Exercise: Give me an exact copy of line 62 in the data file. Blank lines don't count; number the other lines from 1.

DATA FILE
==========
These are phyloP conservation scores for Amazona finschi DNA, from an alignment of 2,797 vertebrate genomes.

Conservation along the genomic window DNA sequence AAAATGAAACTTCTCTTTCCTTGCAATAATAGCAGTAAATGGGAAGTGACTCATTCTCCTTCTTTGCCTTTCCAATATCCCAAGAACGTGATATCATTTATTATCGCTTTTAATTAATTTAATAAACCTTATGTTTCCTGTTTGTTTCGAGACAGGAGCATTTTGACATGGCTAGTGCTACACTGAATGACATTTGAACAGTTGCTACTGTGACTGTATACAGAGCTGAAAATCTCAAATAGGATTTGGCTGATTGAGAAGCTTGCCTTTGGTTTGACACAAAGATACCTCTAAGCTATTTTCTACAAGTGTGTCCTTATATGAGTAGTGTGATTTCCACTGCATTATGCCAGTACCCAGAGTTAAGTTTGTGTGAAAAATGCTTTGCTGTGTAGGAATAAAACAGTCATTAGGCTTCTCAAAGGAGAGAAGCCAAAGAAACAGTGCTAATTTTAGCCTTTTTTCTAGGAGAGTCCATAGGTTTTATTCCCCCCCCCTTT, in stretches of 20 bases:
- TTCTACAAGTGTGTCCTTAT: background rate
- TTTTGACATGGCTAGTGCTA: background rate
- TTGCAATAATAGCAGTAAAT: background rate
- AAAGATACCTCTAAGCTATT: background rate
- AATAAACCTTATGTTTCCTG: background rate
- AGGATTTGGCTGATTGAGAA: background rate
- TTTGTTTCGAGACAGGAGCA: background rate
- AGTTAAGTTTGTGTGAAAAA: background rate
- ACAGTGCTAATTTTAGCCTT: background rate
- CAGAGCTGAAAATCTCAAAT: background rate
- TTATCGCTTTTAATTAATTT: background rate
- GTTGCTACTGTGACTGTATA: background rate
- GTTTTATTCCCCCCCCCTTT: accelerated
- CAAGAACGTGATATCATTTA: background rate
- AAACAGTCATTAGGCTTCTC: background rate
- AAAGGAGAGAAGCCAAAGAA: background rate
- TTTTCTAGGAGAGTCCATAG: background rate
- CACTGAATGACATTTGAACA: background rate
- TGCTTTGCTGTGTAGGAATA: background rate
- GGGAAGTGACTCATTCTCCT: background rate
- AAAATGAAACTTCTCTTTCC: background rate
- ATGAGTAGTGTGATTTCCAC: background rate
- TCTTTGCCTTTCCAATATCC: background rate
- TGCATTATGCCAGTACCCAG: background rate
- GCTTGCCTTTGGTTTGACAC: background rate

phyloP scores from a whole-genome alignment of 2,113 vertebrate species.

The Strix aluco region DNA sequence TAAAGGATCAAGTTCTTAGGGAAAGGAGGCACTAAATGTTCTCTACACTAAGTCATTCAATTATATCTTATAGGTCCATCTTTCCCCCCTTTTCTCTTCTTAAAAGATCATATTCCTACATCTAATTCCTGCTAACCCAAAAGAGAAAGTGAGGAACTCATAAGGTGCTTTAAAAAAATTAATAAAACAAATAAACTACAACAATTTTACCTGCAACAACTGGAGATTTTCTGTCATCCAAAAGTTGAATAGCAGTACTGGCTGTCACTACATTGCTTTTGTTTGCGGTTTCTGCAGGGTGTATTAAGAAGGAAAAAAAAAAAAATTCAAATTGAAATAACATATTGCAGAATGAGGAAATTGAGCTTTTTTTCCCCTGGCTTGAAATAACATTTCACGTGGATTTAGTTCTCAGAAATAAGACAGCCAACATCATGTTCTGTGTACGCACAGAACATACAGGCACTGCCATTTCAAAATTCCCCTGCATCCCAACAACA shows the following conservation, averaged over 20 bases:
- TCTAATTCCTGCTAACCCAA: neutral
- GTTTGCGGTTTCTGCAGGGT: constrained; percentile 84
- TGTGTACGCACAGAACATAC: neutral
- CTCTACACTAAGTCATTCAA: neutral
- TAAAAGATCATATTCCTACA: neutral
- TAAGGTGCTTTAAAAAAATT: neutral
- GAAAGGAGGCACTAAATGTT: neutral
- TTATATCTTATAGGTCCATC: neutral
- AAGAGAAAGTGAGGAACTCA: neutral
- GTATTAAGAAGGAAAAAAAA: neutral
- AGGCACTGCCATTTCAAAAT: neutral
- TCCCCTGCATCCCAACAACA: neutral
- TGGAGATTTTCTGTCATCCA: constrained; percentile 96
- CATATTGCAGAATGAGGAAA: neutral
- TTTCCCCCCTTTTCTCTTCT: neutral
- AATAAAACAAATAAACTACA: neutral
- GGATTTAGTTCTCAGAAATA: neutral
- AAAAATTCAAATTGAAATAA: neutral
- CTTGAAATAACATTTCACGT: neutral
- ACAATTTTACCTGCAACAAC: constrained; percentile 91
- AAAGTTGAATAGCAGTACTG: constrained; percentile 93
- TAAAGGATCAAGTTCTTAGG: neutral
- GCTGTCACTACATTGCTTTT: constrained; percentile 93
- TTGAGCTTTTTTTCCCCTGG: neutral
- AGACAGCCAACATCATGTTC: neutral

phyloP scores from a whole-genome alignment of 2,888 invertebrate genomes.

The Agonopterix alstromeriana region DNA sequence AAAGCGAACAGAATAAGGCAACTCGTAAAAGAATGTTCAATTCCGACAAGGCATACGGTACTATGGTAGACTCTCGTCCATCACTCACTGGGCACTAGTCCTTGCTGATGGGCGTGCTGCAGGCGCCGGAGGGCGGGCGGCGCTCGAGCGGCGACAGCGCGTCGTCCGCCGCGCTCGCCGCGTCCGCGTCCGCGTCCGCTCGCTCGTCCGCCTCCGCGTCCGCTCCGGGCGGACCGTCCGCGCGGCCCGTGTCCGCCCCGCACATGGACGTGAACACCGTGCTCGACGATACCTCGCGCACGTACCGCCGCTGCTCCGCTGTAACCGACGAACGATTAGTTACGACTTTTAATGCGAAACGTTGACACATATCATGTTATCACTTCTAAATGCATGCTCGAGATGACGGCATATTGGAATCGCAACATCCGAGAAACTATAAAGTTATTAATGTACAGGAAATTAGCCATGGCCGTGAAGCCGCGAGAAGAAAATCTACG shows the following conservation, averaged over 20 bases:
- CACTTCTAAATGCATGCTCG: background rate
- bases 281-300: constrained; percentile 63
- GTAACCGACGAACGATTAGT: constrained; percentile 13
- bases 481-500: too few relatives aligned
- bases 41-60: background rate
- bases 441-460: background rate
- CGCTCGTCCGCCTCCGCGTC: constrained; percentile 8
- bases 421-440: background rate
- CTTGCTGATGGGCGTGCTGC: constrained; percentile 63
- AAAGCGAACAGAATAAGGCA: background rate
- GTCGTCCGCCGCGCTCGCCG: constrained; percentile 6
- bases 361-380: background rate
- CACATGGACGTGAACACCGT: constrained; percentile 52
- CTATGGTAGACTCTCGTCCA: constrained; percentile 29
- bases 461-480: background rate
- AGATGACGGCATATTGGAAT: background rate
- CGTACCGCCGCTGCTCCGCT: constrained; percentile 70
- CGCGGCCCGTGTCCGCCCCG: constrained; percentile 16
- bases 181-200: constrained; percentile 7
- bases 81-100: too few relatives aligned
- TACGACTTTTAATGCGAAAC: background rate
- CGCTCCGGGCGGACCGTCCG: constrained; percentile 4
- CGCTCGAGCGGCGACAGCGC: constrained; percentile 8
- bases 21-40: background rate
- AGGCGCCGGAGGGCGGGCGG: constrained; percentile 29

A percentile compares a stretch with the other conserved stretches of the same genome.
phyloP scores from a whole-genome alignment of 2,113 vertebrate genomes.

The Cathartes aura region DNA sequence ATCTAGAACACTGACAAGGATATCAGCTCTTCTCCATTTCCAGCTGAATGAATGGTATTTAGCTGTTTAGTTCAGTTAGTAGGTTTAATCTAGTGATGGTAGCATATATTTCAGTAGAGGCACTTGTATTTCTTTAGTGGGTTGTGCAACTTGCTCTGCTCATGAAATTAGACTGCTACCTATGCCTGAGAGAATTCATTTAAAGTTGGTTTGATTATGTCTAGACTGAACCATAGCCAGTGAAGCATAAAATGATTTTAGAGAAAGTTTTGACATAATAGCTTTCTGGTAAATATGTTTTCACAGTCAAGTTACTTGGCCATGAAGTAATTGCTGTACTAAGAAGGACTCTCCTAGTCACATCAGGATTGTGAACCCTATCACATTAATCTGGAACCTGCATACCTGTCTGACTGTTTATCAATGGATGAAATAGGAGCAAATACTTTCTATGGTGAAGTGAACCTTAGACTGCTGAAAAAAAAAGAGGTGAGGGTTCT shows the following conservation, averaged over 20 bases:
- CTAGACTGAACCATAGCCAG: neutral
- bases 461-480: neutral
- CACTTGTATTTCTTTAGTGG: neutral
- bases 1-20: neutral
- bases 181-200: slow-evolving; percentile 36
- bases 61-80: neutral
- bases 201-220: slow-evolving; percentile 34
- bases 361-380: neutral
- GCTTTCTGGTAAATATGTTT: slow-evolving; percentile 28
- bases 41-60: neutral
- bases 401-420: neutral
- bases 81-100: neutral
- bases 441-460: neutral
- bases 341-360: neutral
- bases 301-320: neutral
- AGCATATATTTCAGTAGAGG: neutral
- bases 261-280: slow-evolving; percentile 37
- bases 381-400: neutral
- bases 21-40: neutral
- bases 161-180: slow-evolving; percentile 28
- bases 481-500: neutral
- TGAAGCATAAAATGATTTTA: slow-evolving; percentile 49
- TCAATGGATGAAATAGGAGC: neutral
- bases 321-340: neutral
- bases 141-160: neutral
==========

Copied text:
- bases 441-460: background rate